More often than not, anxious jurors convince themselves that products are safe and search for reasons why injured plaintiffs must have made a careless mistake. Believing that the plaintiff—not the product—was at fault insulates anxious jurors from feelings of vulnerability, so it’s easy to understand why jurors search for verdicts that make them feel the world works the way they prefer.

Jurors who want businesses to succeed—whether they are active stockholders, business executives, or believers in unfettered business competition—often have a difficult time finding against corporate defendants. Jurors who wish that society would take care of the sick and disabled—perhaps because the juror is a “sympathetic” personality, has a close friend or relative who is disabled, or is a physical therapist who relies on the workers compensation system for their income—often have a difficult time turning an injured plaintiff away empty handed, even when the plaintiff’s liability case is weak. Jurors who are nervous and fearful about crime, are prior victims of crime, and are risk-averse, law-and-order types feel safer and more secure when they choose to convict. They feel incredibly nervous when they grudgingly acquit accused criminals.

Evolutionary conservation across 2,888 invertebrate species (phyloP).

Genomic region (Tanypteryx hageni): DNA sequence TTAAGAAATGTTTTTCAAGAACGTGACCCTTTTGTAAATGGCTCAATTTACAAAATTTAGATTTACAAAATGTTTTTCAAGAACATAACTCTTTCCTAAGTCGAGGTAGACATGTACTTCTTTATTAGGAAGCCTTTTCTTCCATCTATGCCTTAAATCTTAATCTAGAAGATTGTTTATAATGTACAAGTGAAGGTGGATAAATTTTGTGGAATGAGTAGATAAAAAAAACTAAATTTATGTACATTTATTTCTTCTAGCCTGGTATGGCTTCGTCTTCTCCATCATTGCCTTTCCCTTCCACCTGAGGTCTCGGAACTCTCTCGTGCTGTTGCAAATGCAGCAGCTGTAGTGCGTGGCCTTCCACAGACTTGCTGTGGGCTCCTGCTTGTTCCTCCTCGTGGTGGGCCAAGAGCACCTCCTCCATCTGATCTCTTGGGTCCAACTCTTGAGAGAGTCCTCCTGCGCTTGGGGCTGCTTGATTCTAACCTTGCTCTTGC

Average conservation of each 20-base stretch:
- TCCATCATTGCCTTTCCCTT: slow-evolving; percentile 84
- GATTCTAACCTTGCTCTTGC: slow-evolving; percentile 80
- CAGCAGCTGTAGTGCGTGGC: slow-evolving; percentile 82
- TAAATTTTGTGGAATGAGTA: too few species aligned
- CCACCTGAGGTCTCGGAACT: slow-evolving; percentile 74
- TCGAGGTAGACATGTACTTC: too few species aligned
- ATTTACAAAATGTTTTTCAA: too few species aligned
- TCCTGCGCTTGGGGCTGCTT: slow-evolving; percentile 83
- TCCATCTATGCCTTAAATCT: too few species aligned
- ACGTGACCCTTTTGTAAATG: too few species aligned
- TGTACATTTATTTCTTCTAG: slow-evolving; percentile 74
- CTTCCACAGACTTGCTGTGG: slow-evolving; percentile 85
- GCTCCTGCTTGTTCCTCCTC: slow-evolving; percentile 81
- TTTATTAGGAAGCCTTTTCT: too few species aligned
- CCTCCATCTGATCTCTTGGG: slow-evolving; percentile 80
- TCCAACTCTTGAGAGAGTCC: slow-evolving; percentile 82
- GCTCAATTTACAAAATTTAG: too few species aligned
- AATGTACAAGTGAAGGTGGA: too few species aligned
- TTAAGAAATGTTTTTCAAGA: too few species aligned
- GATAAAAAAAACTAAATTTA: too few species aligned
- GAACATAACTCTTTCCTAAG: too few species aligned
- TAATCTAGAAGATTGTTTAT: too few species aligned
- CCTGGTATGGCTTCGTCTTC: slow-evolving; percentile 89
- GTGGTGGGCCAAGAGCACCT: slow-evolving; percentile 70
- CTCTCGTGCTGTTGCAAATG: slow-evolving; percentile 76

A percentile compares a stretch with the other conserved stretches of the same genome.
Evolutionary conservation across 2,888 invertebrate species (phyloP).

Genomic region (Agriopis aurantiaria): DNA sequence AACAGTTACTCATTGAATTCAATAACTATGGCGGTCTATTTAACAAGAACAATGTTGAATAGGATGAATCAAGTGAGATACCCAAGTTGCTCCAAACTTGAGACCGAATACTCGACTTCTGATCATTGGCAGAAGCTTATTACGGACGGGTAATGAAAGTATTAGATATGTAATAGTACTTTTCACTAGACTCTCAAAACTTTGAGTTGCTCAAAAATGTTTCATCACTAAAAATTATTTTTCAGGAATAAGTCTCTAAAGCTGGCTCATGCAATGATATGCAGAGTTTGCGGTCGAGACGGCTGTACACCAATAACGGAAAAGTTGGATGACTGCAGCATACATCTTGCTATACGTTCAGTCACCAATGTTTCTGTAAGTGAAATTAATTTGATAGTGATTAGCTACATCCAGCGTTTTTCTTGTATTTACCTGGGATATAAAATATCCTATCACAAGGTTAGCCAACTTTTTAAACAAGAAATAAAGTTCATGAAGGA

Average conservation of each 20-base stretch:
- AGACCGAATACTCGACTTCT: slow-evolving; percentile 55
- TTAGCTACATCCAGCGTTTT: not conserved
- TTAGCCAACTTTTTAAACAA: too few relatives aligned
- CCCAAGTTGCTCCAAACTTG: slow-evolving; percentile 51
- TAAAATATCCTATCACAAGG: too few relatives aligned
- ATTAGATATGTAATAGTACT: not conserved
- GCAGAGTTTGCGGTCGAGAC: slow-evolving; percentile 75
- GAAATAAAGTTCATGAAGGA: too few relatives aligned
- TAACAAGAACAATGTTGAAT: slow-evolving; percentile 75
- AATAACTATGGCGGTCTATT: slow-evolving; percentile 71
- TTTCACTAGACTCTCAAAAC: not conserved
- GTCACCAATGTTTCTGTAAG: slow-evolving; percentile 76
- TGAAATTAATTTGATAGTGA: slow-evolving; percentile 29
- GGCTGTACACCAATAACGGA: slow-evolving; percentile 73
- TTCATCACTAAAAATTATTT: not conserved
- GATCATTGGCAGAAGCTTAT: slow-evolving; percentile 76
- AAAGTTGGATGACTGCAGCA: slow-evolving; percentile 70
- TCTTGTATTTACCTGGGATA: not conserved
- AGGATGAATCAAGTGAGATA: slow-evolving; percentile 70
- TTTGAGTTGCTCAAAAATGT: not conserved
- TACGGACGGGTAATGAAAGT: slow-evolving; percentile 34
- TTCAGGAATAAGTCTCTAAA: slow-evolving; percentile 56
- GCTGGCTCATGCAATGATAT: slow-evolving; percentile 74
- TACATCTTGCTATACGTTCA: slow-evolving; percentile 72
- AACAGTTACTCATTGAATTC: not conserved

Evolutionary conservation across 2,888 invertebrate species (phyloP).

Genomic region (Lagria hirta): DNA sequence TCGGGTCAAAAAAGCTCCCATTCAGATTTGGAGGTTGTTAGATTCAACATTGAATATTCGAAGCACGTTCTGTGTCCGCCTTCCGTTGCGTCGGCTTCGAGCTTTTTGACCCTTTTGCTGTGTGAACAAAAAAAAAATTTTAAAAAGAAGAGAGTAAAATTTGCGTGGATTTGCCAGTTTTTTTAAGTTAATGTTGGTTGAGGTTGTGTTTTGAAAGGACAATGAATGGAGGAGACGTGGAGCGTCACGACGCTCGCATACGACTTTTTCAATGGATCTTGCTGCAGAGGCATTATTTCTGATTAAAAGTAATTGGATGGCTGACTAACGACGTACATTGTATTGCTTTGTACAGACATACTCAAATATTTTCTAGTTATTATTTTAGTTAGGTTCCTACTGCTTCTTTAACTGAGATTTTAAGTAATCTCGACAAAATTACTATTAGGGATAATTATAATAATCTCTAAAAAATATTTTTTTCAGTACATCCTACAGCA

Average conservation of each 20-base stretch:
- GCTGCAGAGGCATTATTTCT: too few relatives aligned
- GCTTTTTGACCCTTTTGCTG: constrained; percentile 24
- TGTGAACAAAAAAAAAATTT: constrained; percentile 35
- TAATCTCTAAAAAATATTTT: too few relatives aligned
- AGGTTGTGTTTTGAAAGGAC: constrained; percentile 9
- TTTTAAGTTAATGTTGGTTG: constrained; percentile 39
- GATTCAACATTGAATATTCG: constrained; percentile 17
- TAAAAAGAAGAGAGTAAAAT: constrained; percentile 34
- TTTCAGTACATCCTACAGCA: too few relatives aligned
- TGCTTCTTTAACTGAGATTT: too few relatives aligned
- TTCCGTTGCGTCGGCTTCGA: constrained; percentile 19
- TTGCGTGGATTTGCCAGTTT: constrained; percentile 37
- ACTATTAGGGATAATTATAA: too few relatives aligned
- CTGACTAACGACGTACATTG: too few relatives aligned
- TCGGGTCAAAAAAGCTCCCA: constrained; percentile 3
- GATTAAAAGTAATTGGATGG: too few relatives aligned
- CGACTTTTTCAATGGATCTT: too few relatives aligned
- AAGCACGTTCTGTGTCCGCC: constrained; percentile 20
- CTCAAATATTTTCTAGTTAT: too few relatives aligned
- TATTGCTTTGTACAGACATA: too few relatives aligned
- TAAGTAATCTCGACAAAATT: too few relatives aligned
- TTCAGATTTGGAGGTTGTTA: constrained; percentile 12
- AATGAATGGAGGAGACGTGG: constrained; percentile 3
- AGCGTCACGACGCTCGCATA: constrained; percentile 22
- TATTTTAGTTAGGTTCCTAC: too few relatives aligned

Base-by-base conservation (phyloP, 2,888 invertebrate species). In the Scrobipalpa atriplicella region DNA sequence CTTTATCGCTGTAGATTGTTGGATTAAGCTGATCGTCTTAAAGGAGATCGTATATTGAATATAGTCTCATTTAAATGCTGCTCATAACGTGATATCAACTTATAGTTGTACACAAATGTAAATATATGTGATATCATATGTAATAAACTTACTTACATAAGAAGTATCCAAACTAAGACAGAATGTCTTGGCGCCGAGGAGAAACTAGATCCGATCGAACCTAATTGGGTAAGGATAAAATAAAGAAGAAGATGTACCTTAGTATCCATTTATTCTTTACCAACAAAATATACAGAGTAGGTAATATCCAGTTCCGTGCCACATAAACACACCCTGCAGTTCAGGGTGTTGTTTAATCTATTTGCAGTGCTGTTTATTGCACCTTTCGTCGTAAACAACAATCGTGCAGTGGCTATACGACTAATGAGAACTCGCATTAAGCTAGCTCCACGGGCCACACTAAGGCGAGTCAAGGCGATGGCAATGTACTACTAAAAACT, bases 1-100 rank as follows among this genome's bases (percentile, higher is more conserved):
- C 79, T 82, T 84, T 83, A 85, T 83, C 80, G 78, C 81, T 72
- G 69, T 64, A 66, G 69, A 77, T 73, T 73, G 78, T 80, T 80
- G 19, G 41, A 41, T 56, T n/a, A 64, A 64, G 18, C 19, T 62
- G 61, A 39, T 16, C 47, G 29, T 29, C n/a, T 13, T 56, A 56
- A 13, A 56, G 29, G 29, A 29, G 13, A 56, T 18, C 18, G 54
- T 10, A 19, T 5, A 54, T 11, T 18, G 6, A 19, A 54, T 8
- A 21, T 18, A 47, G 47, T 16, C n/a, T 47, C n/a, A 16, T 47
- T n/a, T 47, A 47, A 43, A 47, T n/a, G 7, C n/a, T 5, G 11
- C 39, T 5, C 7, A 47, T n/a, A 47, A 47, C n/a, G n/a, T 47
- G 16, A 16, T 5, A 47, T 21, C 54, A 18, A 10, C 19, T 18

It is important to ask potential jurors questions that help you understand how they believe the world works, and thus what they are likely and unlikely to believe. It is also important to ask your jurors questions that reveal how they believe the world should work.

In employment cases, ask your jurors if jobs should be stable and if employers should show some loyalty to productive employees, even at-will ones, or if employers should be allowed to make business decisions that make profits (and not fairness) the top priority. In business cases, ask your jurors if they believe corporations should be single-mindedly devoted to profits and stockholders or should have competing priorities like fairness, cooperation, safety, and customer service. In criminal cases, ask your jurors which they value more: individual freedoms or community safety.